When the protective layer is formed on the magnetic layer by sputtering, a resin with good heat resistance is deposited on the magnetic layer by sputtering in an inert gas such as argon. In order that the protective layer contain oxygen atoms, there may be used a resin which has oxygen atoms in its molecular structure, or oxygen is added to the inert gas. The presence of oxygen atoms in the resin increases the degree of cross-linking of the protective layer and improves the adhesivity with a second protective layer. The resin to be used should have good heat resistance so that it does not soften or decompose at a temperature not higher than 200 C. Specific examples of the heat resistant resin are imido resins, silicone resins, phenol resins, melamine resins, formalin resins, urea resins, furan resins, epoxy resins and the like.

Pressure of the inert gas and power of radio frequency during sputtering are 0.001 to 0.1 Torr and 0.1 to 2 W/cm2, respectively so as to control the deposition rate.

The protective layer formed by sputtering of the heat resistant resin is dense and has a small friction coefficient so that the protective layer has good abrasion resistance and corrosion resistance.

The thickness of the protective layer is from 20 to 2,000 Å, preferably from 20 to 1,000 Å. When it is too thin, the durability and corrosion resistance are not satisfactorily improved. When it is too thick, the spacing loss becomes so large that the recording/reproducing characteristics are adversely affected.

According to the present invention, the magnetic recording medium with the thus formed protective layer is then plasma treated, for example, with oxygen plasma generated by radio frequency in a treating vessel. Since the oxygen plasma involves high energy, the surface of the protective layer is well oxidized and the degree of cross-linking of the protective layer, particularly near its surface is increased so that the protective layer becomes more dense and harder and has a low friction coefficient.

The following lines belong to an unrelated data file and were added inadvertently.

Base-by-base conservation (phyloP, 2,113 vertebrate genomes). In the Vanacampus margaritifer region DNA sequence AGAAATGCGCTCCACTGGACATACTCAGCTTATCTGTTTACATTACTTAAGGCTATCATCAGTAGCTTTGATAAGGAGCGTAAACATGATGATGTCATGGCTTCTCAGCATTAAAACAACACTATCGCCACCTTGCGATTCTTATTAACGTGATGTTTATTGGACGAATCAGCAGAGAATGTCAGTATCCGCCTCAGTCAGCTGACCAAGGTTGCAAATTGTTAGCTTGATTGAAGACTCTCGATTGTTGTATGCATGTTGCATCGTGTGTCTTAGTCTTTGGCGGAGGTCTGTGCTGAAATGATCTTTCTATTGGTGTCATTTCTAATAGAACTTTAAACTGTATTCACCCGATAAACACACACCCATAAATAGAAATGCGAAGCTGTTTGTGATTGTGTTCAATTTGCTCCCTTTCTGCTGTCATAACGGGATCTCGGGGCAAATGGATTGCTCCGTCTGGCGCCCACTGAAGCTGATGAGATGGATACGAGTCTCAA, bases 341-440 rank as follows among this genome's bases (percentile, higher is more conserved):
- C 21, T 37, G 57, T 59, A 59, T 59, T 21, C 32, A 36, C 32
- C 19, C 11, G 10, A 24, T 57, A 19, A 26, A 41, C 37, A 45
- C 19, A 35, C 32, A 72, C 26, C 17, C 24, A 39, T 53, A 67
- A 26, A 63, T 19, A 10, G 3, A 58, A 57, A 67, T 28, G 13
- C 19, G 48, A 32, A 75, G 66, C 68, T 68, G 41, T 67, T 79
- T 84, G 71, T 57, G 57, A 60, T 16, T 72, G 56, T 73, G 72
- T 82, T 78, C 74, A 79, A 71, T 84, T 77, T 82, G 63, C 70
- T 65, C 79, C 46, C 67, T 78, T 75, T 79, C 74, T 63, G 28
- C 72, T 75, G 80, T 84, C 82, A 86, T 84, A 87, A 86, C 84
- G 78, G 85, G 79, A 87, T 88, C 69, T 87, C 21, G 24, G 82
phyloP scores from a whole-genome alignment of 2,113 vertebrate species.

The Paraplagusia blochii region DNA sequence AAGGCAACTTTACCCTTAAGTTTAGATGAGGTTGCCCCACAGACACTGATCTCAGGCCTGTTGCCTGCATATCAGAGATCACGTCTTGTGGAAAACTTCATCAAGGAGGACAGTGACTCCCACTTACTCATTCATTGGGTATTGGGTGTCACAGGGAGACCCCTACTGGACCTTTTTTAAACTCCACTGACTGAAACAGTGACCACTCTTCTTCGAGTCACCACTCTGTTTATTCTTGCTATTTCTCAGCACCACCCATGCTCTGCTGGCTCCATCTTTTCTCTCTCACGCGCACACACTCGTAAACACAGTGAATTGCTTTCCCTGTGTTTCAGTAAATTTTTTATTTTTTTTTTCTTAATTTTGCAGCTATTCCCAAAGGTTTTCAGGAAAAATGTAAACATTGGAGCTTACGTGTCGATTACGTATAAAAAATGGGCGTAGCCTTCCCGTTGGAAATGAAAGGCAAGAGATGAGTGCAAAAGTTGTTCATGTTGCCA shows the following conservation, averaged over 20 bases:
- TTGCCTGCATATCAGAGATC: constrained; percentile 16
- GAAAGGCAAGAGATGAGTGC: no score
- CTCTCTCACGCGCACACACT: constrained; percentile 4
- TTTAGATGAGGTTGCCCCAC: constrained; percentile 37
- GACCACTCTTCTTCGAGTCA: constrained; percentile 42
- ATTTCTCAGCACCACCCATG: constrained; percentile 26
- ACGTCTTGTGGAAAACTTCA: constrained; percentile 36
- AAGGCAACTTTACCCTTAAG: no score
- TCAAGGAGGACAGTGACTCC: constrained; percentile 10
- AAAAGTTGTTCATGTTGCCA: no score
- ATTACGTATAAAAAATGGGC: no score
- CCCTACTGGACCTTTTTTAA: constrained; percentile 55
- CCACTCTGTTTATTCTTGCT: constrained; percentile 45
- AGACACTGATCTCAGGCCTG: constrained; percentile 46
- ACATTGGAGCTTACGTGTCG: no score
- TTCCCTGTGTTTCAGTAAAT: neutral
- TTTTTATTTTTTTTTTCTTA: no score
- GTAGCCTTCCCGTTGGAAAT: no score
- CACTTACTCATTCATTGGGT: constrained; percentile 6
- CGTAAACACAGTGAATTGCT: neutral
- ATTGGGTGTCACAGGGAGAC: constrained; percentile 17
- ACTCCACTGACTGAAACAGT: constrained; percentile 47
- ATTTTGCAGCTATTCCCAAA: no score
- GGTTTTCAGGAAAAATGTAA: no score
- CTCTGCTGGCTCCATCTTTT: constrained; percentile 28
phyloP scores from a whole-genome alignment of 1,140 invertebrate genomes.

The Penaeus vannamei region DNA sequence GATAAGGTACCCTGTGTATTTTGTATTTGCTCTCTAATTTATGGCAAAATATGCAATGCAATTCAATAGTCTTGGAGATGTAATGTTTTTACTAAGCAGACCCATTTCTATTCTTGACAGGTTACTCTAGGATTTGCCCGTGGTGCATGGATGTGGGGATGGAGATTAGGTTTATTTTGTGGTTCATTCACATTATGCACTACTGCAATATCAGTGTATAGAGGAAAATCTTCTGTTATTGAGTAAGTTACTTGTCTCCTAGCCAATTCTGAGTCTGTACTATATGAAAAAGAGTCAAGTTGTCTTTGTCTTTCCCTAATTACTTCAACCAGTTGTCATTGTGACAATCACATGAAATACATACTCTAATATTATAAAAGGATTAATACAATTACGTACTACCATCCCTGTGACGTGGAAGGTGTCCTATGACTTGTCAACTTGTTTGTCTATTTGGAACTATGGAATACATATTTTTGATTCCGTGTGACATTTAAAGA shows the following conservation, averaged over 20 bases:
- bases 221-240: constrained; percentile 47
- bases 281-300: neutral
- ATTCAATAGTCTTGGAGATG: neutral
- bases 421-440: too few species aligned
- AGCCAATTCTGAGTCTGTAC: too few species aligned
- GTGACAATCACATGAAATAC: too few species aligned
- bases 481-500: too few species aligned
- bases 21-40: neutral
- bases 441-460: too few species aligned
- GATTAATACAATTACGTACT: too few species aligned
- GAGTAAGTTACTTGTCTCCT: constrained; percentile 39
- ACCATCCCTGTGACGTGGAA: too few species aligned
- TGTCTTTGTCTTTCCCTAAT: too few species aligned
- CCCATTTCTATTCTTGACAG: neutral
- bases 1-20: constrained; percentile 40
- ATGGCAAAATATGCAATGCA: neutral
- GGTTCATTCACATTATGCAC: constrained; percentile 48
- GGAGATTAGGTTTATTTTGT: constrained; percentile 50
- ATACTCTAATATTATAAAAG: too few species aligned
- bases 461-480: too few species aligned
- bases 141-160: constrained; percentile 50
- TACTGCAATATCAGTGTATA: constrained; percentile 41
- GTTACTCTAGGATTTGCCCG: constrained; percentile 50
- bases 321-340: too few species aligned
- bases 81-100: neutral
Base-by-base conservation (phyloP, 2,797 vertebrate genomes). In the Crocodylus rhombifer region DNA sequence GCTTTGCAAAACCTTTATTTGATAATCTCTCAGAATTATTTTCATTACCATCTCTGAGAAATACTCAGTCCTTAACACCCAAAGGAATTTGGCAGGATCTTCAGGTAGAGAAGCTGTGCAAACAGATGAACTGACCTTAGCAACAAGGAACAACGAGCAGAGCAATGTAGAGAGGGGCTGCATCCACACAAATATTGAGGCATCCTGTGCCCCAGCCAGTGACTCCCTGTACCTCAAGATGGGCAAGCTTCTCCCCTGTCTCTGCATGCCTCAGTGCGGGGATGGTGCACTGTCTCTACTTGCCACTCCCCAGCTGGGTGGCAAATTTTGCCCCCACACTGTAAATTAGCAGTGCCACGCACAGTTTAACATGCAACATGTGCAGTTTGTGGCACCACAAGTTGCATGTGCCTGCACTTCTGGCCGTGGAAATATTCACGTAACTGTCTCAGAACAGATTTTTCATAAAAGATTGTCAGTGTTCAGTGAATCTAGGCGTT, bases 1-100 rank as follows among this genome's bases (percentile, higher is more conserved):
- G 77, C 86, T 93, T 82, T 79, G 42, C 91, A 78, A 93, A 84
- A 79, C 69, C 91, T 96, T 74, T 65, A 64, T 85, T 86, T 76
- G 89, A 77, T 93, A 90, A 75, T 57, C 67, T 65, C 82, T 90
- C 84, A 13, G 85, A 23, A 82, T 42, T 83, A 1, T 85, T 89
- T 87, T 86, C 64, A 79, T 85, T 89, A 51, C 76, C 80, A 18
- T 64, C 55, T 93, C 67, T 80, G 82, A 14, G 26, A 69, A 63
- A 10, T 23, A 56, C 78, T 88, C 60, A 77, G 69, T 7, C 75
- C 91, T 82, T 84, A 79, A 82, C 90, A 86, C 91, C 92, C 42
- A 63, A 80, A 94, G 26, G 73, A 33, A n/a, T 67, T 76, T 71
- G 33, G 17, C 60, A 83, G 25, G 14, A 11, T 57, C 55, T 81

In addition, the surface of the plasma treated protective layer is more hydrophilic and has improved adhesivity. Therefore, when the second protective layer, for example, a lubricant layer is formed on it, polar groups of the lubricant sufficiently bond to the surface so that the second protective layer is securely adhered to the first protective layer. Furthermore, the molecules of the lubricant are oriented so that the lubricity and abrasion resistance of the surface are sufficiently improved.

Preferably, the distribution of oxygen atom in the plasma treated protective layer is such that the oxygen content in 20 Å thickness from the surface of the protective layer is 5 to 70% by weight of the organic polymer in said thickness, and the oxygen content in the whole protective layer is 5 to 50% by weight of the organic polymer. When the organic polymer consists of carbon atoms, hydrogen atoms, oxygen atoms and optionally metal atoms, the content of carbon atoms and hydrogen atoms is preferably from 10 to 50% by weight and from 5 to 30% by weight, respectively. When the organic polymer consists of silicon atoms, carbon atoms, hydrogen atoms, oxygen atoms and optionally metal atoms, an atomic ratio of carbon atom to silicon atom is from 0.5:1 to 2.5:1 and an atomic ratio of hydrogen atom to silicon atom is less than 5:1.

The plasma treatment of the protective layer, according to the present invention, is preferably carried out under such conditions that the pressure of oxygen gas is from 0.03 to 1 Torr, more preferably from 0.003 to 0.5 Torr, and the power of the radio frequency is from 0.03 to 5 W/cm2, more preferably from 0.05 to 3 W/cm2.

According to the present invention, the second protective layer is optionally formed on the first plasma treated protective layer so as to further improve the abrasion and corrosion resistance of the magnetic recording medium. The second protective layer may be a lubricant layer, a resin layer or a polymer layer produced by plasma polymerization.